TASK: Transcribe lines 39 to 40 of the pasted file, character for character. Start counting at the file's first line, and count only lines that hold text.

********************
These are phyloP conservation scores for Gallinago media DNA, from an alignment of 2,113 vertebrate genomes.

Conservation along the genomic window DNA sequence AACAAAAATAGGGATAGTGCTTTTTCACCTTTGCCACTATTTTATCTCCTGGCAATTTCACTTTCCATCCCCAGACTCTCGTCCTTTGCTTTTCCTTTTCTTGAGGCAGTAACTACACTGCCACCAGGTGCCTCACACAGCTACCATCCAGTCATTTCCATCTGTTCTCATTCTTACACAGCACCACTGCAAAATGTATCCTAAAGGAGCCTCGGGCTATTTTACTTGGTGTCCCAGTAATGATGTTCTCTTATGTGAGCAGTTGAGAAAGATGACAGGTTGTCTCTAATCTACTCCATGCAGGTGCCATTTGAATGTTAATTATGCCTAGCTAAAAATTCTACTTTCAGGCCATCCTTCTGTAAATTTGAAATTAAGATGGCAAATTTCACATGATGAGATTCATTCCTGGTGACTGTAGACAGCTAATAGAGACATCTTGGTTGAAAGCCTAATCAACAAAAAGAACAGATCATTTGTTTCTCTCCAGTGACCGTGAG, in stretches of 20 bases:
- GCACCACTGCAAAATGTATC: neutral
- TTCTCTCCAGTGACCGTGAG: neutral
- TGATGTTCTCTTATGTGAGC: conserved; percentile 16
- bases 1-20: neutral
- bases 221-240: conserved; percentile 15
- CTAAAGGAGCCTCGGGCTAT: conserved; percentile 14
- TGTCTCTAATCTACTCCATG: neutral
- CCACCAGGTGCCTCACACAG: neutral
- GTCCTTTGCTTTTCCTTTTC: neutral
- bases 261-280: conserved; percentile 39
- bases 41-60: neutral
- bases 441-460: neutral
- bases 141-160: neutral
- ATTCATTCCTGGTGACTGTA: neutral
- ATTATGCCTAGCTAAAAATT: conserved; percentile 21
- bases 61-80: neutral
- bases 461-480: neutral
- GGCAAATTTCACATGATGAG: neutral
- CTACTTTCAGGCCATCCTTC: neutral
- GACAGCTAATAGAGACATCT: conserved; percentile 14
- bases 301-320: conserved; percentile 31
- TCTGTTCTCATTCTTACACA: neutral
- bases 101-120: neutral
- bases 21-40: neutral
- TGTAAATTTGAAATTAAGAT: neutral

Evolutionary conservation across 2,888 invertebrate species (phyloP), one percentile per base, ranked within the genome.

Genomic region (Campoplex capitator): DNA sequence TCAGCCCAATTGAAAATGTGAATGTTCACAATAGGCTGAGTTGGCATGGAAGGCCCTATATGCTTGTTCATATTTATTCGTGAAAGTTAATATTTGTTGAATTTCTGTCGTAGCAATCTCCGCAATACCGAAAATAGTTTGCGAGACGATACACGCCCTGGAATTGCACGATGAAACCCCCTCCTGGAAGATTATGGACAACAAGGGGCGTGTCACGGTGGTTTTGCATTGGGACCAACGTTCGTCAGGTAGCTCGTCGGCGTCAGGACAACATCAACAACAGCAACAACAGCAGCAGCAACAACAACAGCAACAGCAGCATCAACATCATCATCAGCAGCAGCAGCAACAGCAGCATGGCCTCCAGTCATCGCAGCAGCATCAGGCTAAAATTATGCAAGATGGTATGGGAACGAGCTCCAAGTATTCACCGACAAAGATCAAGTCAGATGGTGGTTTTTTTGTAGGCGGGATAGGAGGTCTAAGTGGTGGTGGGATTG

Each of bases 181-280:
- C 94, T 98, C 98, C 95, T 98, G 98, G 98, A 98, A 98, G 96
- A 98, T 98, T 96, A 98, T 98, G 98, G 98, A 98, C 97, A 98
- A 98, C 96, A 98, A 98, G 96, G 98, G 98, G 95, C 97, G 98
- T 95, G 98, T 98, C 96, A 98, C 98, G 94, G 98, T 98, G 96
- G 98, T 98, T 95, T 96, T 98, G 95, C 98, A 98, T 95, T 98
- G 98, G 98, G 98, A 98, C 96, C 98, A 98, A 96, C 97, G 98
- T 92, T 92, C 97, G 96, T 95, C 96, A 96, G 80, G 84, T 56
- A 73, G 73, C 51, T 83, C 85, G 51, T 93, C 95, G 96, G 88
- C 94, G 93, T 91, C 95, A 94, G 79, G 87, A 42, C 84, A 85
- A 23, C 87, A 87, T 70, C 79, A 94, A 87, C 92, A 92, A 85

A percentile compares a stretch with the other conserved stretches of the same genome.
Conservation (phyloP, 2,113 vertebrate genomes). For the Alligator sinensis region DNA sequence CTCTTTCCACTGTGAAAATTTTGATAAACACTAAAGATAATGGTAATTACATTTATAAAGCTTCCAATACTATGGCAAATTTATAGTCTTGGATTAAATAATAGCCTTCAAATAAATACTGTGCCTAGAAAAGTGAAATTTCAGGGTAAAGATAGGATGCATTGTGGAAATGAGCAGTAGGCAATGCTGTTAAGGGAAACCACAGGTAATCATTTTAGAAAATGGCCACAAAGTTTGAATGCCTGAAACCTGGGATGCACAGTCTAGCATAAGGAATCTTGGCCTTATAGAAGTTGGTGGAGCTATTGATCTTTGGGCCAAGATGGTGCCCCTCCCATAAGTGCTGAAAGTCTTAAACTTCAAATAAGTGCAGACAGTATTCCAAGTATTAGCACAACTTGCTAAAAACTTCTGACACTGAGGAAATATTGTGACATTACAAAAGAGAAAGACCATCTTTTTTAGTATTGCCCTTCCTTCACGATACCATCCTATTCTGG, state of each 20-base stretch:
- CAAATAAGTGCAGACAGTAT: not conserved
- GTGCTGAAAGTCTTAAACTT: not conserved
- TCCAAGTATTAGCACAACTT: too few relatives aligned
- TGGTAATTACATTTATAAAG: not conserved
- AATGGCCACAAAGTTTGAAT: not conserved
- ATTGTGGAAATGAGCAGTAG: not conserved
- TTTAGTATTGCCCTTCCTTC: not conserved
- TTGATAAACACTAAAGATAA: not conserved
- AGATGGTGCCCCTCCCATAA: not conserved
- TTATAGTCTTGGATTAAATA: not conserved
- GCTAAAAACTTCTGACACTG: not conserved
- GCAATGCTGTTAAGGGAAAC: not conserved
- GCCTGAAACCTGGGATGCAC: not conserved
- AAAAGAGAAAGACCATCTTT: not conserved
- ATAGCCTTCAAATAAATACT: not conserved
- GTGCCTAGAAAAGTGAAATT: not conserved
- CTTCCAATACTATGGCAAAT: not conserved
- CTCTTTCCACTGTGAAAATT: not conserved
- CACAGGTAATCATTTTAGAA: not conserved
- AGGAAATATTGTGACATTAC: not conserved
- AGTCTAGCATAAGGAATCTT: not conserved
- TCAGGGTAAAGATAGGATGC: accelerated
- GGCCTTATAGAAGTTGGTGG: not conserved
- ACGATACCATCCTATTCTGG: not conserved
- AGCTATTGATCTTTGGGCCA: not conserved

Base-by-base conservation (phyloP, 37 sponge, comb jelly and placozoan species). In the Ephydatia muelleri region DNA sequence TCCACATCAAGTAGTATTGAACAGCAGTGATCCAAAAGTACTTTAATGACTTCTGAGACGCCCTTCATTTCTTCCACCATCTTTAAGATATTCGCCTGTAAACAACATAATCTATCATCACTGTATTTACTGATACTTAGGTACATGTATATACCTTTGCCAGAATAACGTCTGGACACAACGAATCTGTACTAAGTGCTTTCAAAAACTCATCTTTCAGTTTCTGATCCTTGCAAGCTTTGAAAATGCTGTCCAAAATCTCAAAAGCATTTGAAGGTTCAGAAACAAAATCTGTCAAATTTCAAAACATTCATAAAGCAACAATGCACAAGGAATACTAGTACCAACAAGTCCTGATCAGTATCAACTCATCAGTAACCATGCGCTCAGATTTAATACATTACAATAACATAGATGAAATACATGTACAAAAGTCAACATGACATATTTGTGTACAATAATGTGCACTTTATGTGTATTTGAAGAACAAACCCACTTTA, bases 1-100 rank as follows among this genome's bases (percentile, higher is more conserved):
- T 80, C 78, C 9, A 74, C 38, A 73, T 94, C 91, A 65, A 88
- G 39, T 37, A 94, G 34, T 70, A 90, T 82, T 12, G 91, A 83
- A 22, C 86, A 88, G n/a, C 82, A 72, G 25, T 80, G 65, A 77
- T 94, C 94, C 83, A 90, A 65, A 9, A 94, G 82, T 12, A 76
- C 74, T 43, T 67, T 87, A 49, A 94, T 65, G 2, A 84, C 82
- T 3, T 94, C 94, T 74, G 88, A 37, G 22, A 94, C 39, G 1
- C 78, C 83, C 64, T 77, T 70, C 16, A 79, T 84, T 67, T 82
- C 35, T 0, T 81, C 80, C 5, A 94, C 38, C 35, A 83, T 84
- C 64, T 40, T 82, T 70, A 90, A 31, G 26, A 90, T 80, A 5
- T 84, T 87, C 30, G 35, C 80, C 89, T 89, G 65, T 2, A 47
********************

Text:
- C 94, G 93, T 91, C 95, A 94, G 79, G 87, A 42, C 84, A 85
- A 23, C 87, A 87, T 70, C 79, A 94, A 87, C 92, A 92, A 85